Savage Dragon #236, which hits the stands at the end of July, will feature an homage to Bill Watterson's classic comic strip Calvin & Hobbes, series creator Erik Larsen has revealed.
The issue, which features Malcolm and Maxine Dragon's three toddlers on the cover, now features a subtitle by Ferran Delgado featuring a Calvin & Hobbes-inspired "Savage Little Dragons" logo.
Because of the multicultural makeup of the Dragon family (each of the three kids is actually from a different mother, and each mother is of a different ethnicity, which Larsen admits is more evident than it probably should be, in order to keep the green-skinned, fin-headed toddlers straight in the minds of readers), Larsen also took to Facebook to take note of the fact that Watterson apparently never (or at least never that he could find) drew people of color into Calvin & Hobbes.
You can see Larsen's Facebook post, in which he discussed the issue and the lack of diversity in the beloved newspaper strip, below. At bottom, you can check out the cover to Savage Dragon #236.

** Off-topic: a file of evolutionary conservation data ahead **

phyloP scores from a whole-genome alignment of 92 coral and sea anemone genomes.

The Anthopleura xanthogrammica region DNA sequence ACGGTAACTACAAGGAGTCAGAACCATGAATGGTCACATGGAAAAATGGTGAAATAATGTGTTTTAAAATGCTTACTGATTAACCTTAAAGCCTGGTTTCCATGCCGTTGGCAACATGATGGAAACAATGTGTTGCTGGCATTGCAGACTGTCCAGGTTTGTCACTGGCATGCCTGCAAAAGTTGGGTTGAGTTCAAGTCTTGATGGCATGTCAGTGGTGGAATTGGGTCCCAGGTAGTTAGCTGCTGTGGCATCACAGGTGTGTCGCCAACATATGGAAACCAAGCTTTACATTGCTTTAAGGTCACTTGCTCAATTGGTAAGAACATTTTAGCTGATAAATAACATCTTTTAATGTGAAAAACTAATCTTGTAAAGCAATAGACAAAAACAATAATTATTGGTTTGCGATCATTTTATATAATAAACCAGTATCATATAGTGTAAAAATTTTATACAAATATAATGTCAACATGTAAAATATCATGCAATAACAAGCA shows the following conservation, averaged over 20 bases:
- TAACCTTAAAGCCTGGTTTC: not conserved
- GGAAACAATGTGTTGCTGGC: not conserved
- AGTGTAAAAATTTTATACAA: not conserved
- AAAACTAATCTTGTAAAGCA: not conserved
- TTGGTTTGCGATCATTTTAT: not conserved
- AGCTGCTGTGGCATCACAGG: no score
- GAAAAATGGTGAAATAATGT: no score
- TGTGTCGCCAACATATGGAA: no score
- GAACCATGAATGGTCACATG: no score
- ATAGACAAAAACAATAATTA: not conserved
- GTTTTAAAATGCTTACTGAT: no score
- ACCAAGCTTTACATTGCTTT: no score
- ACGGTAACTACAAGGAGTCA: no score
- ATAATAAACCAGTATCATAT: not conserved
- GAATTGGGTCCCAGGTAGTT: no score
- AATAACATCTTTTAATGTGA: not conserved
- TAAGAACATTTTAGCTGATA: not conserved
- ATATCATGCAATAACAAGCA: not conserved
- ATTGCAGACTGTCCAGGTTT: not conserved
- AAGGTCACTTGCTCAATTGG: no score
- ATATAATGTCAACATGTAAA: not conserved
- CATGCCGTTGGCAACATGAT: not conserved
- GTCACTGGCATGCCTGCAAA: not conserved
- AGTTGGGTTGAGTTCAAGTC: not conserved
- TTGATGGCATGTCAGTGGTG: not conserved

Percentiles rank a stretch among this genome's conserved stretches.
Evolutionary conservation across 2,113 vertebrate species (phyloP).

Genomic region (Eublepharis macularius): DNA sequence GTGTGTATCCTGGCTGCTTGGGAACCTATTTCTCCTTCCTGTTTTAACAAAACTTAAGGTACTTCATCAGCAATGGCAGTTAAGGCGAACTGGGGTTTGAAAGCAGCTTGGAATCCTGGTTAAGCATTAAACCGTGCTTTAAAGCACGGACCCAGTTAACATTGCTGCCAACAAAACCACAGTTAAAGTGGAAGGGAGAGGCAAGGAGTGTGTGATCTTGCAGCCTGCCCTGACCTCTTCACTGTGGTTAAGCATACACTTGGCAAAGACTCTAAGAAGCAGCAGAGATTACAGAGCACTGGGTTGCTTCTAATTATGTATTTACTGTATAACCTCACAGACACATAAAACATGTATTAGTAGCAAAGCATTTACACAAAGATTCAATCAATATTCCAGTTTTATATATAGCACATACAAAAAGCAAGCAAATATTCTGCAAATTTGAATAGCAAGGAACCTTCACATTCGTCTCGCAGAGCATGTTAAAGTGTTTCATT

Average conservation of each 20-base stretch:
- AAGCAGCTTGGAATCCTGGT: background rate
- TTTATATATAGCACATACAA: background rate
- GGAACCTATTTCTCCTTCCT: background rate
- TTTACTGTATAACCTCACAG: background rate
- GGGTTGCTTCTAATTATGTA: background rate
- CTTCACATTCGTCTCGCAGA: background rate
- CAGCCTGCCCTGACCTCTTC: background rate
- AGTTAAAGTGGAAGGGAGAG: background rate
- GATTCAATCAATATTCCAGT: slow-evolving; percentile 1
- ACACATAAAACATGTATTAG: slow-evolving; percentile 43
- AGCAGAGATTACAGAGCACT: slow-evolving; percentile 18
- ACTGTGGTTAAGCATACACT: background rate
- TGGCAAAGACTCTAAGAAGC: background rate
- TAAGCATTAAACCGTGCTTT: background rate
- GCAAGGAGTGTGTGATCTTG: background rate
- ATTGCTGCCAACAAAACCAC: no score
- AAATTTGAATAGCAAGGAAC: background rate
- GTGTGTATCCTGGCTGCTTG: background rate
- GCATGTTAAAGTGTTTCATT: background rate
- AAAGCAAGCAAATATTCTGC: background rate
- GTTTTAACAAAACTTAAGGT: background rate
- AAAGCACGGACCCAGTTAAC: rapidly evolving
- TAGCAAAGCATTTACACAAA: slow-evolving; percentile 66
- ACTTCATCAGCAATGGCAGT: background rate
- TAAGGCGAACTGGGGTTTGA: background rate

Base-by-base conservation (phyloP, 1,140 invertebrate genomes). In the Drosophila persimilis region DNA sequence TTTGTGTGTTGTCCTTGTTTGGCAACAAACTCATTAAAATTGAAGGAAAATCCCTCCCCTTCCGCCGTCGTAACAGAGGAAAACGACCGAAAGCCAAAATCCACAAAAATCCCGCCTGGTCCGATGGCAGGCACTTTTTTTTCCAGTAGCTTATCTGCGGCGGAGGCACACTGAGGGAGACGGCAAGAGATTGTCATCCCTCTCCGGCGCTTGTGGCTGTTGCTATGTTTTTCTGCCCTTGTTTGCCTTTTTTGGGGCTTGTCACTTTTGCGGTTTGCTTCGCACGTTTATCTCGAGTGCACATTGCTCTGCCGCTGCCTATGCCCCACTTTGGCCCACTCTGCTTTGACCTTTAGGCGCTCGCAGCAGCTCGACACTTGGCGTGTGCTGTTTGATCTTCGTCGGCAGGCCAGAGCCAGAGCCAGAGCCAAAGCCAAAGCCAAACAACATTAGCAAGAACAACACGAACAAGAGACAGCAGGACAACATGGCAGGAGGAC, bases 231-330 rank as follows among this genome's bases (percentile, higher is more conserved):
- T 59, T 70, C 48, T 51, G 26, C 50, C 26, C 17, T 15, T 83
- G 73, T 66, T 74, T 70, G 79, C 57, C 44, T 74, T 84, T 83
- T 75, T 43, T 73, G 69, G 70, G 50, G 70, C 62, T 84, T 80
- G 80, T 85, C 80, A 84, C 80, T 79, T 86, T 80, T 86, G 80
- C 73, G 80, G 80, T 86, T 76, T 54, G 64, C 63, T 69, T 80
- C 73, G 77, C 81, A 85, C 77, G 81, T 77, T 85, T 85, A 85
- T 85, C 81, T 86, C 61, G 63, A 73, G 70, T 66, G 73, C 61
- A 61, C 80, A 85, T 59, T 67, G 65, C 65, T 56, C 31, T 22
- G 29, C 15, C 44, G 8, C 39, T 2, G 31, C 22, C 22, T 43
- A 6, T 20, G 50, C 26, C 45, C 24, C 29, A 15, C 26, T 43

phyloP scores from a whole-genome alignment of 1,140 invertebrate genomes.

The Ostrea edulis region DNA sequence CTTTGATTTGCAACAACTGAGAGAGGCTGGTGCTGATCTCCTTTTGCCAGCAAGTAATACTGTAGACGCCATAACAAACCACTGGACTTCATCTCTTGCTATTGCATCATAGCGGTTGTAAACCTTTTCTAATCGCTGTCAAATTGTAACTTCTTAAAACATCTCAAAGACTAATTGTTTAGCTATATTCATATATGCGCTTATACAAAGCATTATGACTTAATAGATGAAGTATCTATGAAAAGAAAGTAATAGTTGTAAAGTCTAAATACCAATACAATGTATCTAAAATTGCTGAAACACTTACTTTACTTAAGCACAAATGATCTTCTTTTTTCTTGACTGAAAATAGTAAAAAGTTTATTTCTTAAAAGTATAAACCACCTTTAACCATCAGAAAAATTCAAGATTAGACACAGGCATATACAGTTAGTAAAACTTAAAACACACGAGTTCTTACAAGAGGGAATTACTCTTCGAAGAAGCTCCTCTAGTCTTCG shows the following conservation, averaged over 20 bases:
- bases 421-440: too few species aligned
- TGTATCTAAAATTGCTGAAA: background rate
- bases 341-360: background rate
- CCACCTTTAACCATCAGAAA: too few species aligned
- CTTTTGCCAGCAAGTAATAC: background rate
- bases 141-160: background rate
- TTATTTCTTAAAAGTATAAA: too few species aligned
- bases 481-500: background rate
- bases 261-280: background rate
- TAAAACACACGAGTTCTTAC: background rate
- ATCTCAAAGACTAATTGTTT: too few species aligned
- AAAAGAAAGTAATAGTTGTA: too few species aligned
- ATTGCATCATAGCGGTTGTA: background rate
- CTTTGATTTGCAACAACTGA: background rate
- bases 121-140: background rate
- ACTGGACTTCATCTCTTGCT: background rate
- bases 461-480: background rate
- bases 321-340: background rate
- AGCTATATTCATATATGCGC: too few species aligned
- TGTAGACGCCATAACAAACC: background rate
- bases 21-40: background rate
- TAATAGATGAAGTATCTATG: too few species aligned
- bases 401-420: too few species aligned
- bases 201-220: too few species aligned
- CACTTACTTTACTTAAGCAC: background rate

(And yes, one of the Dragon kids actually is wearing a shirt that looks suspiciously like Calvin's.)
The decision to feature Malcom and Maxine's kids -- named Jackson, Tyrone, and Amy -- is a landmark, since this is their first "solo" cover. Larsen writes and draws Savage Dragon in real time; Malcolm took over the series from his father a few years ago (after being born in the pages of the comic and growing up with the readers).
At this point, to simply say that Larsen has passed another milestone in Savage Dragon is kind of old hat. The writer/artist has been with the same characters for a quarter century and has reached the point where about half of anything he does is "something nobody has reached before."0comments
Still, seeing these characters -- who were conceived during the controversial group sex scene in Savage Dragon #200 -- not only old enough to be toddling around and walking, but to be featured as quasi-independent entities on the cover of the comic book is, as Larsen pointed out when he first shared the cover, "a trip."